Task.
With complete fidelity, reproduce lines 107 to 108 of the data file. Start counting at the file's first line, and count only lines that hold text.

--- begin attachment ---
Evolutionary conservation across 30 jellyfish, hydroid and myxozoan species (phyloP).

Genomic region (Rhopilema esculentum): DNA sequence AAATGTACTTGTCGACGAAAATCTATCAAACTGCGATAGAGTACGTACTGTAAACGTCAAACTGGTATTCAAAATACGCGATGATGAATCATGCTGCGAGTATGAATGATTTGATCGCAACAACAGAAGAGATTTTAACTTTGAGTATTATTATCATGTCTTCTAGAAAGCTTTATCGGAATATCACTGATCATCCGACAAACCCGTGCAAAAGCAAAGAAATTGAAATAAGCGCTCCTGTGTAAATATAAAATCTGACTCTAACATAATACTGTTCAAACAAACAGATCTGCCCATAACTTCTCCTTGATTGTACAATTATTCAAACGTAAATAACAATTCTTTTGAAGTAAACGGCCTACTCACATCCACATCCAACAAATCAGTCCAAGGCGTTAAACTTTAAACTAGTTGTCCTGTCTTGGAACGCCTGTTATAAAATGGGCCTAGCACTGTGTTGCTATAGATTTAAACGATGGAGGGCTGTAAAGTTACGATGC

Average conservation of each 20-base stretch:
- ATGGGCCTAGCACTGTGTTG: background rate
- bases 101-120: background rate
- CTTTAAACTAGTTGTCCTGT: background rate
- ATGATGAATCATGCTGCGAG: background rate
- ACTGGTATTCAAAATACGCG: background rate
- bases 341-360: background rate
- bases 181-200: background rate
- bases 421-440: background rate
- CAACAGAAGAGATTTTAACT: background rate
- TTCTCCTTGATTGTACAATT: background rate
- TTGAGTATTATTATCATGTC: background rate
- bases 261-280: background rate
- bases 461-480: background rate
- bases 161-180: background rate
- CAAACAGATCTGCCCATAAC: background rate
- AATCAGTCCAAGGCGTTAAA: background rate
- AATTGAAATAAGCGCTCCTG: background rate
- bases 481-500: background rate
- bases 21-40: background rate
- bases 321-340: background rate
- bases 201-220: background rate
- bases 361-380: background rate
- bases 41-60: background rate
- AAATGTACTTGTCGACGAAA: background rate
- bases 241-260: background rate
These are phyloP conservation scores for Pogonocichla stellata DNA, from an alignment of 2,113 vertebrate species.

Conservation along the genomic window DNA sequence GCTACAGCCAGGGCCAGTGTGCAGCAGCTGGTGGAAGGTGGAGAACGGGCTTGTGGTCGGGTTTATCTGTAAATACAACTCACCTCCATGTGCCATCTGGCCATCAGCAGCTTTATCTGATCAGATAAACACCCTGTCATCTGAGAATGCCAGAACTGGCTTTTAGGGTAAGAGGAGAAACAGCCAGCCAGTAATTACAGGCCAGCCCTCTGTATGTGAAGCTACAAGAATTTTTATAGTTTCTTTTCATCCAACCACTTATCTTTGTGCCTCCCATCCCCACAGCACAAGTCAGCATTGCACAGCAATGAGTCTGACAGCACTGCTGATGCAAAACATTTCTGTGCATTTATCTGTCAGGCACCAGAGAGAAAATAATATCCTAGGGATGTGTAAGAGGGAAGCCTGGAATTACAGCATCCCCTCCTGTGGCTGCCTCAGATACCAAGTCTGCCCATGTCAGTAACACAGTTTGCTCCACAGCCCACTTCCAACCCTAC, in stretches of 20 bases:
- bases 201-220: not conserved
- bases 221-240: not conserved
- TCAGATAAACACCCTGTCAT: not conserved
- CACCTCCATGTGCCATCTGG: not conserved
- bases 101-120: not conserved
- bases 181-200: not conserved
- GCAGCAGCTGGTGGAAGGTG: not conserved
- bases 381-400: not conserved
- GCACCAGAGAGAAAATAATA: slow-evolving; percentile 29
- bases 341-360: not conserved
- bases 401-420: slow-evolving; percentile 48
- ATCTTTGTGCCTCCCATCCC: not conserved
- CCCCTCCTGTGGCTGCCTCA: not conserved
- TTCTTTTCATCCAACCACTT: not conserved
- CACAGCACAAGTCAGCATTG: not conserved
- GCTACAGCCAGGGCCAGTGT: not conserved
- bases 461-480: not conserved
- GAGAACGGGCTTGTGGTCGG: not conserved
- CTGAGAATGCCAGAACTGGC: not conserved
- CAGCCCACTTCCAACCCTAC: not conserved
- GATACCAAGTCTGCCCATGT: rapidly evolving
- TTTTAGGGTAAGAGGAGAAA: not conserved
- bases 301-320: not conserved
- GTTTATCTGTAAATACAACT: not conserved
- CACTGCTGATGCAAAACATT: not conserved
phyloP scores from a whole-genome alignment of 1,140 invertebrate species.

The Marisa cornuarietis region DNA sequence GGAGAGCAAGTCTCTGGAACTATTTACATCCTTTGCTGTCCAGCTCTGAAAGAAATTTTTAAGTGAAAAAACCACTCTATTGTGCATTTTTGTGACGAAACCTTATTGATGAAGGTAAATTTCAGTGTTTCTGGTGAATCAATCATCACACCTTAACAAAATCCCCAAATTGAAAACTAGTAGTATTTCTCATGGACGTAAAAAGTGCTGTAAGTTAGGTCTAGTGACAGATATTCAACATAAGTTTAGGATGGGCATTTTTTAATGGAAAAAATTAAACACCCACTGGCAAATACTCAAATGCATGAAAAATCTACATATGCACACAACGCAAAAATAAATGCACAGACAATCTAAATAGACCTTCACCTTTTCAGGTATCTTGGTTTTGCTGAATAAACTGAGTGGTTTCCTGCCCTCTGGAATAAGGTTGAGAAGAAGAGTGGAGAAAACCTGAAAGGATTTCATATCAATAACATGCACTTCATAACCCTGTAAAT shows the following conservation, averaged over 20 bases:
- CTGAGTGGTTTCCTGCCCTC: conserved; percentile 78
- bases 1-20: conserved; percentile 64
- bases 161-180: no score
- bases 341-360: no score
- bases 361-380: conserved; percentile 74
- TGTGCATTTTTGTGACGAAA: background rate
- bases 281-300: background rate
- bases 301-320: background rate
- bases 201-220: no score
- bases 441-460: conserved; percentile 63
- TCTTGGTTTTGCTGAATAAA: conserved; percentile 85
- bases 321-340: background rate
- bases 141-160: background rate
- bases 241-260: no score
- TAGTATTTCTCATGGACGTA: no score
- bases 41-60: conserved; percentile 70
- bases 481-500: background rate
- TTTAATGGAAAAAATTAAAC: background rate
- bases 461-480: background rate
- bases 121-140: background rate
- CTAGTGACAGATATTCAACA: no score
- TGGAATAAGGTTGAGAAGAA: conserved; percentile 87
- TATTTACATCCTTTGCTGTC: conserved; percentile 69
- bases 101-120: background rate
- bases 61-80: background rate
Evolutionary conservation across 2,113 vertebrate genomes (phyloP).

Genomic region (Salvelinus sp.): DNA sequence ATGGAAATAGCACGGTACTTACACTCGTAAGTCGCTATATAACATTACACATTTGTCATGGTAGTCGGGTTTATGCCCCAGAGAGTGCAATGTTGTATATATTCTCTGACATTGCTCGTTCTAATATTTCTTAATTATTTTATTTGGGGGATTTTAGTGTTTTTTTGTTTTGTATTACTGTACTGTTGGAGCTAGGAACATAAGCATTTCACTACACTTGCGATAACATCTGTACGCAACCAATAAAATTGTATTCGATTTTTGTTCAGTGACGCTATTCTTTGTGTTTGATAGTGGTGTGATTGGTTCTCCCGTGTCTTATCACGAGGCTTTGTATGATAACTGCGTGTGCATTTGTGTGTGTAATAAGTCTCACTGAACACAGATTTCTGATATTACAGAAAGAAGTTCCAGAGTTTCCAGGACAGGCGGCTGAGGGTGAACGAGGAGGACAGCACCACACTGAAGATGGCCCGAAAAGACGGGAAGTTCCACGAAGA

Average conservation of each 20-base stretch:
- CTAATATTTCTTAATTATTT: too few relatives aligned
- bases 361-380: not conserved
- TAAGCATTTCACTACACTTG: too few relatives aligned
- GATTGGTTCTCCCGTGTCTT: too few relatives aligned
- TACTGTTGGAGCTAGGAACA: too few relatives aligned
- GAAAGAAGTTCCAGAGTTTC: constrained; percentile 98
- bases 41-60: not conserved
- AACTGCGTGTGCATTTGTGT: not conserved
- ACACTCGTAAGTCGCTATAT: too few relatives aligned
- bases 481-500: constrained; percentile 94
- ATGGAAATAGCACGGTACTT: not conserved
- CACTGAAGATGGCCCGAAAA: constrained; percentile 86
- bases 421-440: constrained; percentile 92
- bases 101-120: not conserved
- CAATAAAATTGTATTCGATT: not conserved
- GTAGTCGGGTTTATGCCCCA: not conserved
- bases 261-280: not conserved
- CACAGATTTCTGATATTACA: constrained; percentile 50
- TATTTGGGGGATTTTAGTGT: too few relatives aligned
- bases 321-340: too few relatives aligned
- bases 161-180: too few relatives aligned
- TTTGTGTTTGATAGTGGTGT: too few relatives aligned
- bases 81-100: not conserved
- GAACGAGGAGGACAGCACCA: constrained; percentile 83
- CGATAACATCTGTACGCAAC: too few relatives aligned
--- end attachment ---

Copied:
- TTTGTGTTTGATAGTGGTGT: too few relatives aligned
- bases 81-100: not conserved